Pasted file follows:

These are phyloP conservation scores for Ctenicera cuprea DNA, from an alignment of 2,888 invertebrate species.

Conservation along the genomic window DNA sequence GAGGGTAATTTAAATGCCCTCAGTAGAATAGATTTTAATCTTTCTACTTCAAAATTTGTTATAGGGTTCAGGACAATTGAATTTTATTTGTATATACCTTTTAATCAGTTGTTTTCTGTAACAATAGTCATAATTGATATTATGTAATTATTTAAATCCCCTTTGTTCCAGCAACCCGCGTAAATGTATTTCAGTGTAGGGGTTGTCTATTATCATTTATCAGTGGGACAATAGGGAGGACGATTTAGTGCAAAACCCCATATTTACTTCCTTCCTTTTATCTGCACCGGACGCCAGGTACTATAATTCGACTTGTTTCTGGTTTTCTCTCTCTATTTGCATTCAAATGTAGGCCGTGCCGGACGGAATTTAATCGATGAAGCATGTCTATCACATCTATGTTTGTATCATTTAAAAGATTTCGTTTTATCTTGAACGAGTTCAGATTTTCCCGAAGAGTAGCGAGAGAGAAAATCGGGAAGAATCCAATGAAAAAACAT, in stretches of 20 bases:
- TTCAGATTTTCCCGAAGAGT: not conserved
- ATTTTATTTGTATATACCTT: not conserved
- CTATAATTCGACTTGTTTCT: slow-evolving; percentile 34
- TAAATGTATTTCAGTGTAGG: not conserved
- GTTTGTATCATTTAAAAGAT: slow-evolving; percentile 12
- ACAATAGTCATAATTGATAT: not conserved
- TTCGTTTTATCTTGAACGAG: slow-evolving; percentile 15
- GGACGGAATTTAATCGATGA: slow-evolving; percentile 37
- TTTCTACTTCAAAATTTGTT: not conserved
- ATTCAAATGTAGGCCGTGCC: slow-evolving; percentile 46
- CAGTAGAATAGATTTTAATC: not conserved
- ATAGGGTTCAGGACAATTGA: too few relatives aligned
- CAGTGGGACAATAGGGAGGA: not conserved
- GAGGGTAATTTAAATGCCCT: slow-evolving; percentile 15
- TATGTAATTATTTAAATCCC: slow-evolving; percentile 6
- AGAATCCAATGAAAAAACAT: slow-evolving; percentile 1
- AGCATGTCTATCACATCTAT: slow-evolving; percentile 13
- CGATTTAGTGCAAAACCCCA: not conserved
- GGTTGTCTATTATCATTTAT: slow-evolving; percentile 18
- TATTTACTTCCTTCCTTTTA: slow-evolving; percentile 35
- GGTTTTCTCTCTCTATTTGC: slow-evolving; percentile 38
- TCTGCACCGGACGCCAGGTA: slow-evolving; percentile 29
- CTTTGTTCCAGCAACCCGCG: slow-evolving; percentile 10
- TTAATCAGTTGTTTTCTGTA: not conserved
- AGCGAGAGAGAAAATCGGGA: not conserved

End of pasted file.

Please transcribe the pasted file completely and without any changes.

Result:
These are phyloP conservation scores for Ctenicera cuprea DNA, from an alignment of 2,888 invertebrate species.

Conservation along the genomic window DNA sequence GAGGGTAATTTAAATGCCCTCAGTAGAATAGATTTTAATCTTTCTACTTCAAAATTTGTTATAGGGTTCAGGACAATTGAATTTTATTTGTATATACCTTTTAATCAGTTGTTTTCTGTAACAATAGTCATAATTGATATTATGTAATTATTTAAATCCCCTTTGTTCCAGCAACCCGCGTAAATGTATTTCAGTGTAGGGGTTGTCTATTATCATTTATCAGTGGGACAATAGGGAGGACGATTTAGTGCAAAACCCCATATTTACTTCCTTCCTTTTATCTGCACCGGACGCCAGGTACTATAATTCGACTTGTTTCTGGTTTTCTCTCTCTATTTGCATTCAAATGTAGGCCGTGCCGGACGGAATTTAATCGATGAAGCATGTCTATCACATCTATGTTTGTATCATTTAAAAGATTTCGTTTTATCTTGAACGAGTTCAGATTTTCCCGAAGAGTAGCGAGAGAGAAAATCGGGAAGAATCCAATGAAAAAACAT, in stretches of 20 bases:
- TTCAGATTTTCCCGAAGAGT: not conserved
- ATTTTATTTGTATATACCTT: not conserved
- CTATAATTCGACTTGTTTCT: slow-evolving; percentile 34
- TAAATGTATTTCAGTGTAGG: not conserved
- GTTTGTATCATTTAAAAGAT: slow-evolving; percentile 12
- ACAATAGTCATAATTGATAT: not conserved
- TTCGTTTTATCTTGAACGAG: slow-evolving; percentile 15
- GGACGGAATTTAATCGATGA: slow-evolving; percentile 37
- TTTCTACTTCAAAATTTGTT: not conserved
- ATTCAAATGTAGGCCGTGCC: slow-evolving; percentile 46
- CAGTAGAATAGATTTTAATC: not conserved
- ATAGGGTTCAGGACAATTGA: too few relatives aligned
- CAGTGGGACAATAGGGAGGA: not conserved
- GAGGGTAATTTAAATGCCCT: slow-evolving; percentile 15
- TATGTAATTATTTAAATCCC: slow-evolving; percentile 6
- AGAATCCAATGAAAAAACAT: slow-evolving; percentile 1
- AGCATGTCTATCACATCTAT: slow-evolving; percentile 13
- CGATTTAGTGCAAAACCCCA: not conserved
- GGTTGTCTATTATCATTTAT: slow-evolving; percentile 18
- TATTTACTTCCTTCCTTTTA: slow-evolving; percentile 35
- GGTTTTCTCTCTCTATTTGC: slow-evolving; percentile 38
- TCTGCACCGGACGCCAGGTA: slow-evolving; percentile 29
- CTTTGTTCCAGCAACCCGCG: slow-evolving; percentile 10
- TTAATCAGTTGTTTTCTGTA: not conserved
- AGCGAGAGAGAAAATCGGGA: not conserved